NOW IT IS HEREBY RESOLVED THAT THE MALAYSIAN BAR:

Strongly condemns and denounces the wrongful arrest, detention and interrogation of the LAC Lawyers.

Strongly condemns and denounces the blatant transgression of the rule of law and the constitutional right of every person to counsel and access to justice.

Strongly condemns the unnecessary arrest and detention of those exercising their constitutional right to assemble peaceably.

Strongly condemns the arbitrary, improper and frequent resort by the police to section 28A(8) of the Criminal Procedure Code, thus denying an arrested person access to counsel and making the right provided under section 28A(3) meaningless.

Strongly condemns and denounces the appalling treatment of the LAC lawyers and all those held in custody, including compelling them to wear lock up uniforms and unnecessarily handcuffing them.

Strongly condemns and denounces the Police for deliberately refusing to disclose to their family or their lawyers any information in relation to the LAC lawyers after their arrest, including their location and their next course of action.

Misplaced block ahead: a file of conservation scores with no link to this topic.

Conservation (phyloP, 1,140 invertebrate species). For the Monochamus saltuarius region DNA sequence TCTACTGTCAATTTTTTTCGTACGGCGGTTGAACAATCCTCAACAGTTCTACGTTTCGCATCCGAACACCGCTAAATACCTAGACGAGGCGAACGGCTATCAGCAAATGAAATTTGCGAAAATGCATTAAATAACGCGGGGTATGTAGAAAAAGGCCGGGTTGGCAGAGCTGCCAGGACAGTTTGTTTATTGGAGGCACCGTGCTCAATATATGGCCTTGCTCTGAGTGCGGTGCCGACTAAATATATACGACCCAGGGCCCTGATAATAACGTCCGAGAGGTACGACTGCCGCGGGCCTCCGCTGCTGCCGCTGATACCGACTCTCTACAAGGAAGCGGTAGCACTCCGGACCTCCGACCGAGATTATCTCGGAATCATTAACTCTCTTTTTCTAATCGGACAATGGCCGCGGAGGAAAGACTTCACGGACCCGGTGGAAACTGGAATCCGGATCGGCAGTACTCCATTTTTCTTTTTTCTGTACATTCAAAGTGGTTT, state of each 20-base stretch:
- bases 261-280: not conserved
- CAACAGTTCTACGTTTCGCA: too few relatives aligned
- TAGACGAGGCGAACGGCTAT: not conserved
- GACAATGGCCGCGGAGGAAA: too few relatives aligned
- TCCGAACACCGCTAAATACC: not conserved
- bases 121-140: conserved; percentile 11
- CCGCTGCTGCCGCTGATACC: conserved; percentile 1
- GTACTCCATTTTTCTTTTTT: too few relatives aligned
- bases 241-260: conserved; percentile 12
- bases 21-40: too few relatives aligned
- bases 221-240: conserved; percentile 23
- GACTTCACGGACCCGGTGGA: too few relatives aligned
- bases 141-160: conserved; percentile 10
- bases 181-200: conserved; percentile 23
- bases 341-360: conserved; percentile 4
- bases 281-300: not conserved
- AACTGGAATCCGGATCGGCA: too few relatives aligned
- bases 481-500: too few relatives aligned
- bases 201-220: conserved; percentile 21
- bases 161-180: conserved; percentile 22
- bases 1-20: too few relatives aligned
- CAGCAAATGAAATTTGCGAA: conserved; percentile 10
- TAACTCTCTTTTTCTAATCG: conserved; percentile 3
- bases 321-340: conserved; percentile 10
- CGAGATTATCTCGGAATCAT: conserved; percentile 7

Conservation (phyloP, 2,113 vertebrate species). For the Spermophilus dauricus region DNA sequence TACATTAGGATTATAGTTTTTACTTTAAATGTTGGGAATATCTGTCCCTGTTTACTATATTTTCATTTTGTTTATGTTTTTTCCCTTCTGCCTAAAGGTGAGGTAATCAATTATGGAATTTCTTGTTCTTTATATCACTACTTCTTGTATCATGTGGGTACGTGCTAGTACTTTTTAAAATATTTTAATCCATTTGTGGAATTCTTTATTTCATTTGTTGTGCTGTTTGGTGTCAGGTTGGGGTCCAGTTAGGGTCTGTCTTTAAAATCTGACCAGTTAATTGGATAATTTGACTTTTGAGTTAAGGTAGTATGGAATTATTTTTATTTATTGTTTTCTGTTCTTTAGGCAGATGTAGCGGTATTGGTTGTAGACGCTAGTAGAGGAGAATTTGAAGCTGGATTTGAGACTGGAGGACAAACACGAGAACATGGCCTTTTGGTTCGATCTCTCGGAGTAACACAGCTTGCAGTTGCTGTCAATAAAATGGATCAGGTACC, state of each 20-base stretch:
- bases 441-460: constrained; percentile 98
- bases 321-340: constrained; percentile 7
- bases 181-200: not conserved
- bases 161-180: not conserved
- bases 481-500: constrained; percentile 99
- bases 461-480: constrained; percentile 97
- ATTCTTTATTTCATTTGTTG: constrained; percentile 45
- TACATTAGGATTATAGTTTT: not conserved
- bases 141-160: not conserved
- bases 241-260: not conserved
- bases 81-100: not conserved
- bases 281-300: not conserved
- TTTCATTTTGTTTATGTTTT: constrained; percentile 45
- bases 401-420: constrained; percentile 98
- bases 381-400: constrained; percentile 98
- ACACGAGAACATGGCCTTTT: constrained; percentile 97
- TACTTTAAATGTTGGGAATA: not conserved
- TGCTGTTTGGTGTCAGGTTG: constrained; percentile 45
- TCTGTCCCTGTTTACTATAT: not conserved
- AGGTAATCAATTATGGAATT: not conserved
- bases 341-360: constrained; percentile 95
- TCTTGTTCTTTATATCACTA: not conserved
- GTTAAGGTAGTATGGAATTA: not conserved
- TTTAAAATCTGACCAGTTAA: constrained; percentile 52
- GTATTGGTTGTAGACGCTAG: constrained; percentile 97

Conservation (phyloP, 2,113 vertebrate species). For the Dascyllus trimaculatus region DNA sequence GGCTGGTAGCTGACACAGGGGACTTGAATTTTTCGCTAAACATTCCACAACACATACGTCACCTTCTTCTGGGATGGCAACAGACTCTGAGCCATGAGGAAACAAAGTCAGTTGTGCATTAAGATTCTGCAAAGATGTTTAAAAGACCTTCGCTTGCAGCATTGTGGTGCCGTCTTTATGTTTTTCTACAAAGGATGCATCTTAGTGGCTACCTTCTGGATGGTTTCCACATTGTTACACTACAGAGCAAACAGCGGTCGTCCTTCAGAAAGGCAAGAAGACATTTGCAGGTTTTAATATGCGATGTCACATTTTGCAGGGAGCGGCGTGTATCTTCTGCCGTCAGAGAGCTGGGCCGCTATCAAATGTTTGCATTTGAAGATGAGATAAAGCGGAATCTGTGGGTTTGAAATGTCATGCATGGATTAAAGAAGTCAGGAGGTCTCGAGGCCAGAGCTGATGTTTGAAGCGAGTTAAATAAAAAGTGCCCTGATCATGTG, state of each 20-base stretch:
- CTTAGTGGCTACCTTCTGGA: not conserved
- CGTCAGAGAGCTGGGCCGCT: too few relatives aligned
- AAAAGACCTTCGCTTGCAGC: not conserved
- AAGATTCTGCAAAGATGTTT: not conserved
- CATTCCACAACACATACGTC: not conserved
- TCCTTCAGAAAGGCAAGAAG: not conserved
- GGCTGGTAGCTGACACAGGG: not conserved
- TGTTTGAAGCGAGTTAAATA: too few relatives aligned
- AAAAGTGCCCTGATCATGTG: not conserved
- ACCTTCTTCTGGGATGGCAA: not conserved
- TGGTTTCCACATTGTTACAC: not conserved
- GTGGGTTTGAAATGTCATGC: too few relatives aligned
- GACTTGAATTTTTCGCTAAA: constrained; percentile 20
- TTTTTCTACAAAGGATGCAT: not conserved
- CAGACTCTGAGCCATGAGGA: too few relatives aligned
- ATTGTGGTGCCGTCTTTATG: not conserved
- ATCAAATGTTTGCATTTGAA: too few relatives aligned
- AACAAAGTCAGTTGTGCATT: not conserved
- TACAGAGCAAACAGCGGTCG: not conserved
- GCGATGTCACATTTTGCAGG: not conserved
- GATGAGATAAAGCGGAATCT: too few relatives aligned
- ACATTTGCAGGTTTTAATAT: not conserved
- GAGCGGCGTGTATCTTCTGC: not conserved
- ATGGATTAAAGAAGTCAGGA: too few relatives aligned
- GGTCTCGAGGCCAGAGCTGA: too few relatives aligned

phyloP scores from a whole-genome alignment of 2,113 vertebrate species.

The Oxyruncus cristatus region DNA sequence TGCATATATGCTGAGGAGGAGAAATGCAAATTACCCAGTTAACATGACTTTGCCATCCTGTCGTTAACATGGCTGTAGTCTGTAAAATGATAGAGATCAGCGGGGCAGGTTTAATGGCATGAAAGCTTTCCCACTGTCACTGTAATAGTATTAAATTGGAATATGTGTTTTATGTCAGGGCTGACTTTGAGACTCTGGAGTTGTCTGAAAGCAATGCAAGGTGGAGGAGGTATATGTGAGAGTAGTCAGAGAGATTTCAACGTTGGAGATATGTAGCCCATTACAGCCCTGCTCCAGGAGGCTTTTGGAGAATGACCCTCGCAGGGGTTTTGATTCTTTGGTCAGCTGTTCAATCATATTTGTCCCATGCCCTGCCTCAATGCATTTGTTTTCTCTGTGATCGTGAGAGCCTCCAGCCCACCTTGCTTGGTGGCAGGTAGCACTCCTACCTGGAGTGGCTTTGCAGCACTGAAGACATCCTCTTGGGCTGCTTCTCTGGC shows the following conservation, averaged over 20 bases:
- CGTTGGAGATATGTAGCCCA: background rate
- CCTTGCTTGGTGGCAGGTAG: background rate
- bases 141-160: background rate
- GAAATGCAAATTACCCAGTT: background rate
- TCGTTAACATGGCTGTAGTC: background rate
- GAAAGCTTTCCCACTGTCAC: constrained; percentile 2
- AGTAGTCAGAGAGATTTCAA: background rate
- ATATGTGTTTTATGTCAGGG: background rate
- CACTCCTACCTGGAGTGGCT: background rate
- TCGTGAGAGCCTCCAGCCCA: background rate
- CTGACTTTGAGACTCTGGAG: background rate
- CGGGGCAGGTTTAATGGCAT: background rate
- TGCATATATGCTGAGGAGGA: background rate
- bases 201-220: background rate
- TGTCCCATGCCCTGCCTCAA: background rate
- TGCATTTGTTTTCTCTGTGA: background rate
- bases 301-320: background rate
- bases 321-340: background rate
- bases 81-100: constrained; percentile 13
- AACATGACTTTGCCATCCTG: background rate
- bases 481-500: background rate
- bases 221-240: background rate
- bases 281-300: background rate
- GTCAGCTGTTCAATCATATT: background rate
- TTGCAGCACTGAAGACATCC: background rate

Calls upon the Inspector-General of Police to take immediate disciplinary action against the police officers responsible for the unlawful arrest of the LAC Lawyers and in particular, the OCPD of the Brickfields police station for this shameful incident.

Calls upon the Inspector-General of Police to take full responsibility for, and to explain, this gross abuse of police power.

Calls upon the Government to be committed to and to uphold the Rule of Law as enshrined in the Federal Constitution.

Reiterates its previous calls on the Government to establish the Independent Police Complaints and Misconduct Commission (IPCMC) in its original form to serve as an independent external oversight mechanism.

Calls on the Government of Malaysia to uphold and defend the fundamental rights of advocates and solicitors to discharge their responsibilities to their clients in an environment free from threats and intimidation and unhindered by law enforcement agencies.

 

Proposed by: Ragunath Kesavan

Dated: 8 May 2009

 

 

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Posted at:
May 14th 2009

16:32

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AGM/EGM
Circulars

Overview of The Annual General Meeting
by perakbar

Date: 20 February 2009

Venue: High Court No.1

Quorum: 5% of all members

Attendees: 137

 

This being my first time attending the Annual General Meeting (AGM) it was interesting to see how the meeting was conducted and what it entailed. The AGM as a whole was well-structured; this was to enable discussions about various issues to be aired in an orderly manner.